The Museum Boijmans Van Beuningen in Rotterdam hold this original artwork alongside several other artworks that remain more confidently attributed to Hieronymus Bosch. It has now been marked as "After Hieronymus Bosch" which is a term used to signify that his may well have come from members of his studio.
There is further uncertainty over this whole topic when you discover that there are three copies of the same theme, one even owned by the same museum where this painting remains. As well as the Museum Boijmans Van Beuningen, Rotterdam there are also two other versions at the Abdij O.-L.-Vrouwe, Tongerlo, Belgium and the Louvre in Paris. The used different angles from which to depict the same scene, and all four are now attributed as "After Hieronymus Bosch".
A course of Dendrochronological analysis was carried out on several Hieronymus Bosch artworks and in many cases it proved beyond doubt that he was that original creator. The same cannot be said for this piece, though, and a date of no earlier than 1550 started to raise significant doubts about what was believed to have been the original from where the other copies followed.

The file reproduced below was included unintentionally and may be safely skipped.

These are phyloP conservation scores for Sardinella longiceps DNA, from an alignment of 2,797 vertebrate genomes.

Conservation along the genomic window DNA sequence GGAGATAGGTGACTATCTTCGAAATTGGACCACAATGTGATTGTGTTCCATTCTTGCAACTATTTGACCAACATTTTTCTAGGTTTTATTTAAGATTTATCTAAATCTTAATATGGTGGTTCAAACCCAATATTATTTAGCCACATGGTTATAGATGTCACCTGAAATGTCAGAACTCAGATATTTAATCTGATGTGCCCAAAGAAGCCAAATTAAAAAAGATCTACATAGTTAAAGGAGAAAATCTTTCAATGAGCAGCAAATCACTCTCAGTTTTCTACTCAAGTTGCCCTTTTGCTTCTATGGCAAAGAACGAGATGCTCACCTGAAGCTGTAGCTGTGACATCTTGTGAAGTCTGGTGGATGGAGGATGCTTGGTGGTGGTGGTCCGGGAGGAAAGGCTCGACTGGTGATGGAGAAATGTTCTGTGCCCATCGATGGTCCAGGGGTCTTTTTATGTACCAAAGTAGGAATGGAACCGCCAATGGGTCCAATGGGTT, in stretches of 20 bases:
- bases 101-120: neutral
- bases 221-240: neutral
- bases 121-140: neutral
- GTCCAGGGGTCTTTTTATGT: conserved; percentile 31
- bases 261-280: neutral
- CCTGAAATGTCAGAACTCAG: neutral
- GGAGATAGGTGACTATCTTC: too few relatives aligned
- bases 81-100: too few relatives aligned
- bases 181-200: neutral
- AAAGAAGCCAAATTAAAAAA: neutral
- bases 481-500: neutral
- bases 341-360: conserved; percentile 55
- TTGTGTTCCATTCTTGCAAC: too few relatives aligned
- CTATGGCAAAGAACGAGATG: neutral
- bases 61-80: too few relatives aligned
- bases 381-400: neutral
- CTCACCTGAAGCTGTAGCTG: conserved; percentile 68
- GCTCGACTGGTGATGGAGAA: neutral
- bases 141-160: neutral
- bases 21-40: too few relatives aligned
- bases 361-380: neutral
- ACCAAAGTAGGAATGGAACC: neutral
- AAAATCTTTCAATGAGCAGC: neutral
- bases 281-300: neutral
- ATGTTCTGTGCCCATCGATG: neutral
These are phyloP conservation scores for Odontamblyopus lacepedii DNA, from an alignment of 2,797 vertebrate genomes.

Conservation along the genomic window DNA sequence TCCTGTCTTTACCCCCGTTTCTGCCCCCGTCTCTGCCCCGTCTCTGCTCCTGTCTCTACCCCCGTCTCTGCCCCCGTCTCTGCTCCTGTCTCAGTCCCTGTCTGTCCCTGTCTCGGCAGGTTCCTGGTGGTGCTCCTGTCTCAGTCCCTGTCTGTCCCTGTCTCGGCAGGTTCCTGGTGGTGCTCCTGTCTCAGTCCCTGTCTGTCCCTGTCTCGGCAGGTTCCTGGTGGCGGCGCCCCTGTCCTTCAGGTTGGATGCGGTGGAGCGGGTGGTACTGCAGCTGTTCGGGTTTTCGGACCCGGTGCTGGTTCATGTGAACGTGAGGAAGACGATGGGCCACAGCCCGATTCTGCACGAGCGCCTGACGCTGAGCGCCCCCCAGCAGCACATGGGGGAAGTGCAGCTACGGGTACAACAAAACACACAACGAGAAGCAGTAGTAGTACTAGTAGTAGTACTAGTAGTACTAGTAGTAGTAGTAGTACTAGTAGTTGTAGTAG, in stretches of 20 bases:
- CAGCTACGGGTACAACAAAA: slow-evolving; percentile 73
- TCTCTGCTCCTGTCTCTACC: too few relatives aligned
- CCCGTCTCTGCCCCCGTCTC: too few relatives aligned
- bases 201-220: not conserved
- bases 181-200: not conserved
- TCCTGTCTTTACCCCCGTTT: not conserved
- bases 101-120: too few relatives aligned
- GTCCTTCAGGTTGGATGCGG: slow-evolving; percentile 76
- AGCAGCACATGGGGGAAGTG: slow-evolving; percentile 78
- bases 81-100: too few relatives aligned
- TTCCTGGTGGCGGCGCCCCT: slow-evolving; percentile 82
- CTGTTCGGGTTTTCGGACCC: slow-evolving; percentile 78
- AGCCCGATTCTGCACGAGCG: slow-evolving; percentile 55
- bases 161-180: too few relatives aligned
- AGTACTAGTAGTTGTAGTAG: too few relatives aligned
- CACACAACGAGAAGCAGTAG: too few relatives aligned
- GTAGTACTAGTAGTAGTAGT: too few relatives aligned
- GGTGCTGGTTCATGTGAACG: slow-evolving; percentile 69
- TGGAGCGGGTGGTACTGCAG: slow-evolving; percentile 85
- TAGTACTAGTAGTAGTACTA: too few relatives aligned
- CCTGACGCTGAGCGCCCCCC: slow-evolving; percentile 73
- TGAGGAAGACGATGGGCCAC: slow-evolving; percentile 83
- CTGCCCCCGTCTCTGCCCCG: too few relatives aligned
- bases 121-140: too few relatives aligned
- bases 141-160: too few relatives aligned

The marriage at Cana is from John 2:1-12 and involves a group sitting around Christ who blesses all those around him. Shortly afterwards he would perform his miracle of turning water into wine as the festivities continued. This fresco had initially been painted over before restorative work removed the layer on top, though it had still caused significant damage on what lied beneath.
Pieter Bruegel the Elder was the most famous artist from this region for capturing the lives of ordinary folk, and would often make use of local gatherings such as weddings. In terms of content, if not style, you can see clear similaties between The Marriage Feast at Cana and Bruegel's paintings such as Peasant Wedding, Peasant Dance and Wedding Dance.
Bruegel's most famous painting was, of course, Hunters in the Snow, but this had quite a different scene to that of our wedding here. That was one of his extensive landscapes, where individual figures would be spread right across a large expanse of European countryside.